Getting Control of Your Finances: A New Year’s Resolution

hannah January 30, 2013

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By Lindsey Stomberg, Contributing Writer

I am not a New Year’s Resolution kind of girl, but this year I made an exception.  Due to some serious changes within our lifestyle and family last year, we needed to take a second look at our budget and do some major clean up before beginning a new year.

Over the last year and a half, my husband got a new job and we moved.  My daughter had some health problems, now resolved.  We had a baby and are now pregnant once more.  Our expenses last year shot way up, even though our income leveled out.  We ended up using a little credit to help us get by.

We made a lot of mistakes financially last year, but a new year has begun.  New years are for fresh starts, right?

A Course In Budgeting and Finances

My husband and I went through Dave Ramsey’s Financial Peace University before we were married.  We always try to return to what we learned there when we are reassessing our budget.  We obviously do not follow his advice to the letter, but he has many good principles that are common sense and easily applicable.

If you are looking to brush up on your knowledge in finances and/ or to get out of debt, I highly recommend Dave Ramsey’s Financial Peace University.  There is even a Financial Peace for Youth version!  Teach your children early how to responsibly save and spend money.  When my children are older I plan to add his course to our home school program.

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New Year, New Budget

Dave Ramsey provides many budgeting tools directly on his website.  Many are FREE!  I use his free budgeting forms whenever I need to assess where all of our money is going each month.

1.) The Monthly Cash Flow Budget Form is perfect for monthly budgeting to assure that you know exactly what is coming in and what is going out of your bank account.

2.) The Quick Start Budget Form allows you a concise glance at hoe much money you will need each month to cover your necessities.  If you want to get into the details of credit card bills and such check out The Monthly Cash Flow Form.

3.) The Irregular Income Budget Form is for anyone who has irregular income, like those who are self-employed, such as BLOGGERS!  This form might be just what you need to budget that income you receive from your e-book sales and affiliate profits each month.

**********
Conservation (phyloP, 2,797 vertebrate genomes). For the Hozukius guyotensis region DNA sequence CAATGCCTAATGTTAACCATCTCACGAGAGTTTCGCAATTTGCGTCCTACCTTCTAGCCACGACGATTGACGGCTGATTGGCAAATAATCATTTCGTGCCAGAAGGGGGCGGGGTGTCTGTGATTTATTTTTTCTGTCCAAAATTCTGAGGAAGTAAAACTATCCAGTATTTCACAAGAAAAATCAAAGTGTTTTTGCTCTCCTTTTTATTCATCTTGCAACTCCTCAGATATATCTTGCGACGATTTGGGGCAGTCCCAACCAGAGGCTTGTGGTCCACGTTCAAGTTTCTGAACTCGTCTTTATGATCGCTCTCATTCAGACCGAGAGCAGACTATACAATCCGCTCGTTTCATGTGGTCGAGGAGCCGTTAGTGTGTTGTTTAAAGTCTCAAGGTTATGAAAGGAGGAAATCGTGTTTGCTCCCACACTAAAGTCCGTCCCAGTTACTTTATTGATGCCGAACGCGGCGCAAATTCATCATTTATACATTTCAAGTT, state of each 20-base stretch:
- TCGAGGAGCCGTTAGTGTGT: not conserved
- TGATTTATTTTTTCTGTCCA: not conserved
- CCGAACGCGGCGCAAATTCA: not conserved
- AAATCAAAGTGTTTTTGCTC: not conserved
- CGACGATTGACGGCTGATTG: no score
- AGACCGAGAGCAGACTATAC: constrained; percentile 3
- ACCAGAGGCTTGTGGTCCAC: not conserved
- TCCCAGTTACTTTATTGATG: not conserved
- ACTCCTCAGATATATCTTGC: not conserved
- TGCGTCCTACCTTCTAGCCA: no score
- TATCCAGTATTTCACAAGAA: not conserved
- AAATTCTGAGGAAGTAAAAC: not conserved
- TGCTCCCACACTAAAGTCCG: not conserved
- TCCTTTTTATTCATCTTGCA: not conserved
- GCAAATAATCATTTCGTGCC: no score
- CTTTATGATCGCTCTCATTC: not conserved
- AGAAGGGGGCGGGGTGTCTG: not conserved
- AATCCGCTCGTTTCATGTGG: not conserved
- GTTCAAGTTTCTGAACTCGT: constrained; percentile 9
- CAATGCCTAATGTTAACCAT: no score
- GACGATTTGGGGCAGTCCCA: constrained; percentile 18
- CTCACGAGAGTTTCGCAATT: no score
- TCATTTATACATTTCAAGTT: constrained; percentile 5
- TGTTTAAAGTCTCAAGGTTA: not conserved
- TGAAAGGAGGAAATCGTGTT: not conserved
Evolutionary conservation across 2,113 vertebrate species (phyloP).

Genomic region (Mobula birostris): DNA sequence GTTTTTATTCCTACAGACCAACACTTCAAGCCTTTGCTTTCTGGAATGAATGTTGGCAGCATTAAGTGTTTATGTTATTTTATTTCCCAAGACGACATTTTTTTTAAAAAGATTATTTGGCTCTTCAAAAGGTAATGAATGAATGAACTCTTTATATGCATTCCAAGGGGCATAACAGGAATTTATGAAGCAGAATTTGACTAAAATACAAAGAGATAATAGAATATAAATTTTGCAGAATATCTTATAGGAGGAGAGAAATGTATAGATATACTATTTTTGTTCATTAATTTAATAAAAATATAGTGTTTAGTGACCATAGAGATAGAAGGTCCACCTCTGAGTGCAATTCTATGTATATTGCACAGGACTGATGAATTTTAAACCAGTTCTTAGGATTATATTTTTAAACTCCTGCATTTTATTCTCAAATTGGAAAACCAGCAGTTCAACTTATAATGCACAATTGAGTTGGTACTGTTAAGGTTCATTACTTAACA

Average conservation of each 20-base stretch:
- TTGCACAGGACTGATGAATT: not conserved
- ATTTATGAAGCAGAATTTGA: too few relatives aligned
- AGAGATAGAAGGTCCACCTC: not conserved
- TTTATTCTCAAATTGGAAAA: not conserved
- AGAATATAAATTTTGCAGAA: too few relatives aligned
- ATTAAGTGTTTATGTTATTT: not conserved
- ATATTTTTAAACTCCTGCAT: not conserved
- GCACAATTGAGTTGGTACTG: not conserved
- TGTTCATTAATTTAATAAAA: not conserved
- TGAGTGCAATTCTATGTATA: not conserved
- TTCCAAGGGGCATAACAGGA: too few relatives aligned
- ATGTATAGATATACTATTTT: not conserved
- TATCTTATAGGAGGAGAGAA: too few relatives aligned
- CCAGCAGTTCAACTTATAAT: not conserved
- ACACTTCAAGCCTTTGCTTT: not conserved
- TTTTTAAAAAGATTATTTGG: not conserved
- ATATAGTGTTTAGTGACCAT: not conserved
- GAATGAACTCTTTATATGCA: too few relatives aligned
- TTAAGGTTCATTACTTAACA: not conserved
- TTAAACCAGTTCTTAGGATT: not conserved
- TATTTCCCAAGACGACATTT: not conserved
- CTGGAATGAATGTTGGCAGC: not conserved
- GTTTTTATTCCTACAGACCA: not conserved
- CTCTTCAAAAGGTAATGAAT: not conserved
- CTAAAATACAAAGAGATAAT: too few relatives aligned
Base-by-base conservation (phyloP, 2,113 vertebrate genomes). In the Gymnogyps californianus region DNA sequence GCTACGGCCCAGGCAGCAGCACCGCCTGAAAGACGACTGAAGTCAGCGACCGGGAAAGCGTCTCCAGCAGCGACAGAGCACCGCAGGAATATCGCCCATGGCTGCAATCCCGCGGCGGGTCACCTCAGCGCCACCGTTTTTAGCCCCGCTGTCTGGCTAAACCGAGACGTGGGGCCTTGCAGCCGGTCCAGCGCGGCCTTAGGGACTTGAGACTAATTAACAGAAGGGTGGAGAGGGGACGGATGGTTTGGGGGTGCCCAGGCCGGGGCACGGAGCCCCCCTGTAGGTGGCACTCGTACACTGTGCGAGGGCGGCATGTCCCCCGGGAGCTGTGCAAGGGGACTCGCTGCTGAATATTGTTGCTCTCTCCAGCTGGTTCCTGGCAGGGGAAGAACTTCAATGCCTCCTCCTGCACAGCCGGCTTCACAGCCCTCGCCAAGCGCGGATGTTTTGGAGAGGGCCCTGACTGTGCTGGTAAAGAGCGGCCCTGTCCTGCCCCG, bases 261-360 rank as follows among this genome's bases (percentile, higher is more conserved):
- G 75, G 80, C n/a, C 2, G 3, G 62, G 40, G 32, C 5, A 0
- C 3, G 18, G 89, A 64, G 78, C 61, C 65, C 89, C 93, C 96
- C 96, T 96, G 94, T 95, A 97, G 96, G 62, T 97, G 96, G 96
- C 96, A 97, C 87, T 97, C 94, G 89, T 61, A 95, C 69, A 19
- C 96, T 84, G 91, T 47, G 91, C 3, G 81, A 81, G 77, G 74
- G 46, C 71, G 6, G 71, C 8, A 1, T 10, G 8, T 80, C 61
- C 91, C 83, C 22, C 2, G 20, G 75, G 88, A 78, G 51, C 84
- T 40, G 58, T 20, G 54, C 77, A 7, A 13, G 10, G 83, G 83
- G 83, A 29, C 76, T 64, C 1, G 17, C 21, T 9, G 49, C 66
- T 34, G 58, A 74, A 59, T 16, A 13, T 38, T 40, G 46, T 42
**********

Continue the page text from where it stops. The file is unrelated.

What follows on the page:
If you are not a paper person, and prefer to go green – and organized – by keeping everything directly online, then you must check out Dave Ramsey’s Gazelle Budget.  This online tool will guide you as you get out of debt and will aid you as you budget your savings and spending each month.  Sign up and the first seven days are FREE!

A Little Advice

Finances are one of the most stressful parts of life and marriage.  Some of us are savers and some of us our spenders.  When opposites wed it is easy for one spouse to become bitter at the other for not holding to a particular set of financial “rules.”  This may be easy, but easy does not make it right.

It is a wonderful thing for spouses to go through a financial program of sorts to get on the same page.  It is a good thing for a couple to sit down together regularly and look at their bank accounts and budgets so that they are of one mind when they are saving and spending.

When you do this remember that you are on the same team.  Remember that your money does not belong to you, but to God.  Pray over your finances and ask that God show you how to best glorify Him with it.

Our bank accounts are not about setting us up for a cushy retirement, nor are they about making sure our children have a fully paid college tuition.  Albeit, these things are not bad, but, as in all things, we are God’s children, and all that we have we should use to glorify Him.  We must be good stewards of what God has given us and use it wisely as we serve Him.

Do You Budget In Your Home?  What Are Your Tips For Sticking To A Budget?


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  1. With 4 kids on a police officer income budgeting is totally necessary. Things that make our budgeting process the most successful are tweaking it every month (or even mid-month), never letting more than one week pass without entering our actual expenses and keeping every receipt until the expense in entered in the budget. We try to use cash as much as possible but sometimes at places like Target or Walmart we buy groceries, toiletries, clothing, etc all in one trip and I don’t always want to separate the items in to different transactions, or have the proper amount of cash in each envelope to pay cash for it all in one transaction. Then when I get home I can figure out how much I spent in each category and enter it accordingly in the budget. Also, if we overspend in one category we must make adjustments in another to compensate.


    • Kate,
      I know that some incomes require a more strict budget than others. This is the first time in our marriage where we could actually keep a strict budget. My husband was unemployed for over a year, and then we had a very unsteady income when he did get a job. We are now at a place where budgeting is possible.

      I am sure that you could teach me a lot! You sound like you have it all under control!


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I’m Kate, mama to 5 and wife to Ben.  I love meeting new people and hearing their stories.  I’m also a big fan of “fancy” drinks (anything but plain water counts as ‘fancy’ in my world!) and I can’t stop myself from DIY-ing everything.  I sure hope you’ll stick around so I can get to know you better!

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